Suspect in December's deadly swatting incident has been charged with involuntary manslaughter

Suspect in December's deadly swatting incident has been charged with involuntary manslaughter

Barriss is now being held in the Sedgwick County jail on a $500,000 bond. Prosecutors chose to pursue manslaughter charges because, in Kansas, murder can only be tried if the death is a result of felonies that were committed. It carries a maximum penalty of 36 months in prison, and a $300,000 fine.

Swatting is when someone calls police with a fake story of a serious ongoing crime in an effort to draw a large police presence to an address.

Law enforcement sources told The Times last week that the dispute that led to the hoax call stemmed from an argument over an online matchup in "Call of Duty: World War II", a recently released first-person shooting game.

The Kansas City Police Department received a 9-1-1 call alleging that a family was being held hostage after the father had been killed by an intruder.

Glendale police believe he was involved in at least two dozen other swatting and hoax calls around Southern California.

"Two young children lost their father because of the unjustified actions of a Wichita police officer". The officer who shot Finch has been placed on administrative leave until the completion of the investigation.

In an interview given days after the incident, Barriss maintained a pedantic position, saying that he was only partially responsible for Finch's death because he was not a Swat team member and didn't fire a weapon. On a financial affidavit filed Friday, Barriss wrote that he had no address, is unemployed and has not worked in the past 6 months.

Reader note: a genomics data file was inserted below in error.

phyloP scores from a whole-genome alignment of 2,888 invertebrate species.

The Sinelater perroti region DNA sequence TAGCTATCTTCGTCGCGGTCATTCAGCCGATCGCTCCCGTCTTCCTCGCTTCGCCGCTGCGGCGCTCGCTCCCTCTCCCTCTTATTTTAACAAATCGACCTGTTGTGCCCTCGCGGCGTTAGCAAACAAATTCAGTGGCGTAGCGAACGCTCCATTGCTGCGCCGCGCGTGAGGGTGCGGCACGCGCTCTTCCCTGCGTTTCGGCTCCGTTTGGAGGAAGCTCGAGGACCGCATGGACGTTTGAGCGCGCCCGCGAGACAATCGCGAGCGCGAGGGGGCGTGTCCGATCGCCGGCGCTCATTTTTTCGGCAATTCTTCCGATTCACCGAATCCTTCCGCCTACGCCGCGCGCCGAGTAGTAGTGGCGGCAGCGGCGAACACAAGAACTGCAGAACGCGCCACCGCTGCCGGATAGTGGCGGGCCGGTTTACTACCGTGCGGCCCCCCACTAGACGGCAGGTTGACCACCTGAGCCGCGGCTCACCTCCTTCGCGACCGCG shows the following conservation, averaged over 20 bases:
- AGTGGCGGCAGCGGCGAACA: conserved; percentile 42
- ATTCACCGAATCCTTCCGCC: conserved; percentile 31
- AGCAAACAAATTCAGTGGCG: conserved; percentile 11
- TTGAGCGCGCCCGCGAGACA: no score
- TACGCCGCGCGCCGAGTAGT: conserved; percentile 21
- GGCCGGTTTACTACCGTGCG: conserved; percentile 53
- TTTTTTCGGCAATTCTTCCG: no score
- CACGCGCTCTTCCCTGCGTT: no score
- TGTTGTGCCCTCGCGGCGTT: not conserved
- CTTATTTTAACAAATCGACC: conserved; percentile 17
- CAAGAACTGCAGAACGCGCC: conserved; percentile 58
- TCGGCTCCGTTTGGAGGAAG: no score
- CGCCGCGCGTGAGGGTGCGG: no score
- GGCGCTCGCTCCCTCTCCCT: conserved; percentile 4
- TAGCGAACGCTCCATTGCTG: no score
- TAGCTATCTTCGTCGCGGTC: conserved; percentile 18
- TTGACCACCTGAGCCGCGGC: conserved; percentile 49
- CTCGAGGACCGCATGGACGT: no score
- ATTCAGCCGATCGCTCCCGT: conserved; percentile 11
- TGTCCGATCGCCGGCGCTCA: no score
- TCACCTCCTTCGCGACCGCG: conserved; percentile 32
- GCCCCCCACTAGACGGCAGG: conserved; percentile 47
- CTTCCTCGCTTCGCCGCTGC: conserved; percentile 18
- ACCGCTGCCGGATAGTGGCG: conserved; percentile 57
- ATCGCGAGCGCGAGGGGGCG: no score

More news: USA ambassador to Panama steps down
More news: Red dress takes heat amid Golden Globes all-black dress code
More news: Saints march on after 31-26 win over Panthers

The attorney representing the family of a man who is the victim of a swatting prank call says the family is seeking justice.

Authorities say he is also behind 20 other "threat-related" phone calls, including two at LA-area schools.

"People have said before: 'People could die; someone could get shot and killed". The account has been suspended. Instead, Andrew Finch, 28, opened his front door when he saw police lights outside and didn't know why. She also said he wasn't a part of the gaming community. These are people who stream themselves engaging in some sort of activity, typically a video game, to an online audience. "He has better things to do with his time".

Patrol and tactical officers were on the scene quickly and they began evacuating nearby apartment units.

Siegenthaler said a man called 911 on December 22 claiming he had shot his father and was holding his mom and younger brother hostage.

Investigators believe Barriss made the bogus 911 call from Los Angeles after getting in a dispute over the online video game Call of Duty.